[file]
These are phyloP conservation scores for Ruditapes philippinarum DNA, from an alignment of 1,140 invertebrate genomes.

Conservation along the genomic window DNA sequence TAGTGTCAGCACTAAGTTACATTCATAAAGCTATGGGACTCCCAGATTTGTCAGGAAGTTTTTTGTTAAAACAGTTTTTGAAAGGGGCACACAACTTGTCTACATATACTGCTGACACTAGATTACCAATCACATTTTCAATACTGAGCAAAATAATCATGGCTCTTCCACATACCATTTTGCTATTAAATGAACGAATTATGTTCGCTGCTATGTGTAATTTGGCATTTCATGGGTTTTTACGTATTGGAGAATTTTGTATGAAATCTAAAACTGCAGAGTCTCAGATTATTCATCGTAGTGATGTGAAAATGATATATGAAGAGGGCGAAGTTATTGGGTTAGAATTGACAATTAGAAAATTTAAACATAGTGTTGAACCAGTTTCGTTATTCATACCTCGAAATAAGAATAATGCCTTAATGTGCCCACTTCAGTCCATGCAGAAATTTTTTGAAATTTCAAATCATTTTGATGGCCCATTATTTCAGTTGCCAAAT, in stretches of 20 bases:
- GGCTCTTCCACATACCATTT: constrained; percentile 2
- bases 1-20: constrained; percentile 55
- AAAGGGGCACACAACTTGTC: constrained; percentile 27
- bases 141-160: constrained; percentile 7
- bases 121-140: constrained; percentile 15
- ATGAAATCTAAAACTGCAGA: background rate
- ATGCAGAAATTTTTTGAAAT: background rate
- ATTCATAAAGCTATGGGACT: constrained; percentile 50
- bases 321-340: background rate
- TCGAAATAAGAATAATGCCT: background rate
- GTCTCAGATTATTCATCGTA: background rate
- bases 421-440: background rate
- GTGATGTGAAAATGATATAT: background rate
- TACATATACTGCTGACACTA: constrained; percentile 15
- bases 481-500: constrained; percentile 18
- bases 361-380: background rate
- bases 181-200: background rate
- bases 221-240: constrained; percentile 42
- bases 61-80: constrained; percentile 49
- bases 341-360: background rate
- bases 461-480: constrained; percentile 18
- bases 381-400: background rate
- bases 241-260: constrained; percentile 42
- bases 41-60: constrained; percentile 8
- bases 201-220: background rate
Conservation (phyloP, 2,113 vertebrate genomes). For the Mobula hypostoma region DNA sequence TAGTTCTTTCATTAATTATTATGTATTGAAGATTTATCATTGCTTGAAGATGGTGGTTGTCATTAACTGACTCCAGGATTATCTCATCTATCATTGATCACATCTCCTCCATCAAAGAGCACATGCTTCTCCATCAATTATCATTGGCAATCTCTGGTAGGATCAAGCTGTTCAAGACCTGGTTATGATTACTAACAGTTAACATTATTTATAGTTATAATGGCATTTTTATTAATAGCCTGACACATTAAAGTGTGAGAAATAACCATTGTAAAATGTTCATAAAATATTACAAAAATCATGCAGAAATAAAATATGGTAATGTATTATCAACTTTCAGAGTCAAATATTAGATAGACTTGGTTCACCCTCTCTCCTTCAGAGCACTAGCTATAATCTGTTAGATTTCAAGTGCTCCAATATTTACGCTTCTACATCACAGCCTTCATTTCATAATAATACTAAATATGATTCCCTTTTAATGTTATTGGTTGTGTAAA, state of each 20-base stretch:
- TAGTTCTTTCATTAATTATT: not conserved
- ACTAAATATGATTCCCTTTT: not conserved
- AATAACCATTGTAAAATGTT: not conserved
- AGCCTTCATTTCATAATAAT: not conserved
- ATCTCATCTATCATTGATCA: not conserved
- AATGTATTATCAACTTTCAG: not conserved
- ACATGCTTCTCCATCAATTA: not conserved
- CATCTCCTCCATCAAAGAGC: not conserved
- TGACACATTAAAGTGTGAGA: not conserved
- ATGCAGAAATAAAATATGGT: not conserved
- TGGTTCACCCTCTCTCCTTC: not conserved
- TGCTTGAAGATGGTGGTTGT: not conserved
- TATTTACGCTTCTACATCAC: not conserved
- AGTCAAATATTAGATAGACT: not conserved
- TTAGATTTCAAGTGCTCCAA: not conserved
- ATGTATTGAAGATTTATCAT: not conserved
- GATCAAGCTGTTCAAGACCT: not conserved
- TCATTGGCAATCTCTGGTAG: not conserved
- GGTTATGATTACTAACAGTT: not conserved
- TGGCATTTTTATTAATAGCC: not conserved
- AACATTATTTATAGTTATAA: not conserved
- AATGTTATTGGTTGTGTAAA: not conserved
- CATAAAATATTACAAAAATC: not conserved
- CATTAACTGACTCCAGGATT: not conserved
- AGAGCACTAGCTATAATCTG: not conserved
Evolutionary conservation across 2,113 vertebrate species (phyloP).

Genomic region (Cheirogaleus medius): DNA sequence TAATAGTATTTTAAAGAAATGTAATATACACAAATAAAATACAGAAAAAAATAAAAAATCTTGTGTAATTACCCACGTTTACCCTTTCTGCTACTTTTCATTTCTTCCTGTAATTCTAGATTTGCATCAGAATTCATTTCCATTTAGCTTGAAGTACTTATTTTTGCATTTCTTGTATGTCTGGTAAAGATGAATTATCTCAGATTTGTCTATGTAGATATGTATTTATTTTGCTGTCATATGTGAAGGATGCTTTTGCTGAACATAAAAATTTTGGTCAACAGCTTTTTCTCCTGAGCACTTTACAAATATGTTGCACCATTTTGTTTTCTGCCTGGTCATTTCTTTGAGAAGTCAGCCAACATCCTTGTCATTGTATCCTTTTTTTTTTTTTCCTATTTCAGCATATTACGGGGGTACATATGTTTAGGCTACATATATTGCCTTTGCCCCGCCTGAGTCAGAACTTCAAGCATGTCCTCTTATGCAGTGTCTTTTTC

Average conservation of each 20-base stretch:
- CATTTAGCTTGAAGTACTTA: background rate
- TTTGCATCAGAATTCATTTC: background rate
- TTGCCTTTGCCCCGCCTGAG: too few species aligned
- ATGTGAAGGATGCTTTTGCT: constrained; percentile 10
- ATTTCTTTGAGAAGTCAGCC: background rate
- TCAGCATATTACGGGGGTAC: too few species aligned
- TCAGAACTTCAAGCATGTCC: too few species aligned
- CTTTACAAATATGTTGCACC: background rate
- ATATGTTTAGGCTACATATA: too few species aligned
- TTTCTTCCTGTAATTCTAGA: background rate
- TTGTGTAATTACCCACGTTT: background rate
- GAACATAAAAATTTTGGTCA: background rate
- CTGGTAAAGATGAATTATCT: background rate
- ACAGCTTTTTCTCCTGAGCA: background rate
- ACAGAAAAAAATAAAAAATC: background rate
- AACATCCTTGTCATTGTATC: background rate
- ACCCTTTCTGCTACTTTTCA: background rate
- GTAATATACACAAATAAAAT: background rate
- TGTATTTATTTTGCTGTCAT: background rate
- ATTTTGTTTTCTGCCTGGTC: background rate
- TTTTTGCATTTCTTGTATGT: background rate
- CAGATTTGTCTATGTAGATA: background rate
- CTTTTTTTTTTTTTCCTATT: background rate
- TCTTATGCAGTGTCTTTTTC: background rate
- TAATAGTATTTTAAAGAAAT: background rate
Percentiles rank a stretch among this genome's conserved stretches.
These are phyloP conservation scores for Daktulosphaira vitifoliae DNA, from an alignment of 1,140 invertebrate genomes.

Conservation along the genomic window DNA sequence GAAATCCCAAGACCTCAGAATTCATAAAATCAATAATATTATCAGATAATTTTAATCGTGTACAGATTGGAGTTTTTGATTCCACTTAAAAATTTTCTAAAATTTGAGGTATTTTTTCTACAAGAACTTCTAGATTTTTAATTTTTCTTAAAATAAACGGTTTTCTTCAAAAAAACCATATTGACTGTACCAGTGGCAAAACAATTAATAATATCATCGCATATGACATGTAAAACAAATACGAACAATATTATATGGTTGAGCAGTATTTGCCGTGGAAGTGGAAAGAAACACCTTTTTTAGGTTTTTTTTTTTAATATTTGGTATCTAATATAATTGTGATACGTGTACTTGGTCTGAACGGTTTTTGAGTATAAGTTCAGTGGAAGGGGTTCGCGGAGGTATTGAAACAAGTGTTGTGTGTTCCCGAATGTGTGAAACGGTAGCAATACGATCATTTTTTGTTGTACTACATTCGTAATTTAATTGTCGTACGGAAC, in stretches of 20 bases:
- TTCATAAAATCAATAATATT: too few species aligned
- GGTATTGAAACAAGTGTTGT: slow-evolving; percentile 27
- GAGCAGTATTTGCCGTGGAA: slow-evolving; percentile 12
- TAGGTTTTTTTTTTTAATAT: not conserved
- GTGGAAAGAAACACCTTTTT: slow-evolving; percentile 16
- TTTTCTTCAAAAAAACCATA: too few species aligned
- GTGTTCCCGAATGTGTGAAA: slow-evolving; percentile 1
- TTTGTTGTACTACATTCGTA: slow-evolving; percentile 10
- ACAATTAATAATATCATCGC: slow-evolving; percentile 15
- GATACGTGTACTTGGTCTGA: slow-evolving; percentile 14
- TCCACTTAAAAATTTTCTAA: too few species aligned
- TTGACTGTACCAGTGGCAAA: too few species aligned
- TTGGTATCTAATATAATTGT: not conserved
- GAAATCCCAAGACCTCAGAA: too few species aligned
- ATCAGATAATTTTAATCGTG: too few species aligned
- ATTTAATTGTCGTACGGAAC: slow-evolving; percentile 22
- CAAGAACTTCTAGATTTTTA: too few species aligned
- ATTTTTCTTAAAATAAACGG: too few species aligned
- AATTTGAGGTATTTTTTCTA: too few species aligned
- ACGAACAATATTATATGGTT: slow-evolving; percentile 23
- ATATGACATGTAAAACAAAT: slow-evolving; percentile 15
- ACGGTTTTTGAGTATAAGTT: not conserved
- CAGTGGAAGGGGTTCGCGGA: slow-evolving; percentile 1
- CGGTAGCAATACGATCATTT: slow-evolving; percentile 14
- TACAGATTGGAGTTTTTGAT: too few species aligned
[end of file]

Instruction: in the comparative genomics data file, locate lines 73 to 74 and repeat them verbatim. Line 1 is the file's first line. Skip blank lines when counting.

- ACCCTTTCTGCTACTTTTCA: background rate
- GTAATATACACAAATAAAAT: background rate